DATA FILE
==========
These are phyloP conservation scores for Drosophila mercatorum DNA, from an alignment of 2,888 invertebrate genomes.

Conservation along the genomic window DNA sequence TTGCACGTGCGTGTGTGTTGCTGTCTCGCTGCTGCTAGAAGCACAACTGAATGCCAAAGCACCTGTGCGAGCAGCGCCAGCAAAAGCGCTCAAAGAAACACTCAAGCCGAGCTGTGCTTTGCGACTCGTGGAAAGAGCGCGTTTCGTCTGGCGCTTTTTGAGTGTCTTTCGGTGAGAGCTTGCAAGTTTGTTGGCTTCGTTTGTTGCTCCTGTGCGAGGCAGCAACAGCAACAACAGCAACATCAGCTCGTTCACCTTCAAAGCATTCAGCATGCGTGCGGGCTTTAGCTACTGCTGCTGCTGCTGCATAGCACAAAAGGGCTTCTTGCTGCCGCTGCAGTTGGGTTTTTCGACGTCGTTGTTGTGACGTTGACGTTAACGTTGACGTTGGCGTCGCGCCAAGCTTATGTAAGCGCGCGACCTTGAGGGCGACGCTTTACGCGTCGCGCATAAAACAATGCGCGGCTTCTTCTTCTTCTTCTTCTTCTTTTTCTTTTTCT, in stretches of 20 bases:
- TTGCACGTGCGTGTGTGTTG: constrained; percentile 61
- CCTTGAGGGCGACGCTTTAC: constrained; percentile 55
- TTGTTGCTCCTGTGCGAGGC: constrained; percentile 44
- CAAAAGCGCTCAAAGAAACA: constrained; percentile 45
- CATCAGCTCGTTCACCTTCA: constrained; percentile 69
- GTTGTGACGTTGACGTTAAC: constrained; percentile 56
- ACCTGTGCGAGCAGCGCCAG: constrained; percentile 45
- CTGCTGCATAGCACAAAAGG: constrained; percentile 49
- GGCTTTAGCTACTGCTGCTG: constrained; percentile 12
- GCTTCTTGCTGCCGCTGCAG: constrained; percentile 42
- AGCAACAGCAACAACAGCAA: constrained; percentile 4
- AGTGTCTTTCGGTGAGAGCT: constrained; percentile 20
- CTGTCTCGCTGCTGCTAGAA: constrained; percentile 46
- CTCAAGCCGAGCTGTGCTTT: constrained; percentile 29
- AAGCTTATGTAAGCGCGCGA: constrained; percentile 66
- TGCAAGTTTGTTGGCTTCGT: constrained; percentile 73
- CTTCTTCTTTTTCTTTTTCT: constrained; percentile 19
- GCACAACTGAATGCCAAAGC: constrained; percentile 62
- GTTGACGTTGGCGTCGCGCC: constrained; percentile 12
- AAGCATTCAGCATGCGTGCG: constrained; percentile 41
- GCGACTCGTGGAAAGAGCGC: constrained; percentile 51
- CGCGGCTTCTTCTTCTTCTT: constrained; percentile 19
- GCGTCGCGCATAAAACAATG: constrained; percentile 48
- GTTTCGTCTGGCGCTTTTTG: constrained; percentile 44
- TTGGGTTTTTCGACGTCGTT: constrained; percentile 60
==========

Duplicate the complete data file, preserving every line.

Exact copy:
These are phyloP conservation scores for Drosophila mercatorum DNA, from an alignment of 2,888 invertebrate genomes.

Conservation along the genomic window DNA sequence TTGCACGTGCGTGTGTGTTGCTGTCTCGCTGCTGCTAGAAGCACAACTGAATGCCAAAGCACCTGTGCGAGCAGCGCCAGCAAAAGCGCTCAAAGAAACACTCAAGCCGAGCTGTGCTTTGCGACTCGTGGAAAGAGCGCGTTTCGTCTGGCGCTTTTTGAGTGTCTTTCGGTGAGAGCTTGCAAGTTTGTTGGCTTCGTTTGTTGCTCCTGTGCGAGGCAGCAACAGCAACAACAGCAACATCAGCTCGTTCACCTTCAAAGCATTCAGCATGCGTGCGGGCTTTAGCTACTGCTGCTGCTGCTGCATAGCACAAAAGGGCTTCTTGCTGCCGCTGCAGTTGGGTTTTTCGACGTCGTTGTTGTGACGTTGACGTTAACGTTGACGTTGGCGTCGCGCCAAGCTTATGTAAGCGCGCGACCTTGAGGGCGACGCTTTACGCGTCGCGCATAAAACAATGCGCGGCTTCTTCTTCTTCTTCTTCTTCTTTTTCTTTTTCT, in stretches of 20 bases:
- TTGCACGTGCGTGTGTGTTG: constrained; percentile 61
- CCTTGAGGGCGACGCTTTAC: constrained; percentile 55
- TTGTTGCTCCTGTGCGAGGC: constrained; percentile 44
- CAAAAGCGCTCAAAGAAACA: constrained; percentile 45
- CATCAGCTCGTTCACCTTCA: constrained; percentile 69
- GTTGTGACGTTGACGTTAAC: constrained; percentile 56
- ACCTGTGCGAGCAGCGCCAG: constrained; percentile 45
- CTGCTGCATAGCACAAAAGG: constrained; percentile 49
- GGCTTTAGCTACTGCTGCTG: constrained; percentile 12
- GCTTCTTGCTGCCGCTGCAG: constrained; percentile 42
- AGCAACAGCAACAACAGCAA: constrained; percentile 4
- AGTGTCTTTCGGTGAGAGCT: constrained; percentile 20
- CTGTCTCGCTGCTGCTAGAA: constrained; percentile 46
- CTCAAGCCGAGCTGTGCTTT: constrained; percentile 29
- AAGCTTATGTAAGCGCGCGA: constrained; percentile 66
- TGCAAGTTTGTTGGCTTCGT: constrained; percentile 73
- CTTCTTCTTTTTCTTTTTCT: constrained; percentile 19
- GCACAACTGAATGCCAAAGC: constrained; percentile 62
- GTTGACGTTGGCGTCGCGCC: constrained; percentile 12
- AAGCATTCAGCATGCGTGCG: constrained; percentile 41
- GCGACTCGTGGAAAGAGCGC: constrained; percentile 51
- CGCGGCTTCTTCTTCTTCTT: constrained; percentile 19
- GCGTCGCGCATAAAACAATG: constrained; percentile 48
- GTTTCGTCTGGCGCTTTTTG: constrained; percentile 44
- TTGGGTTTTTCGACGTCGTT: constrained; percentile 60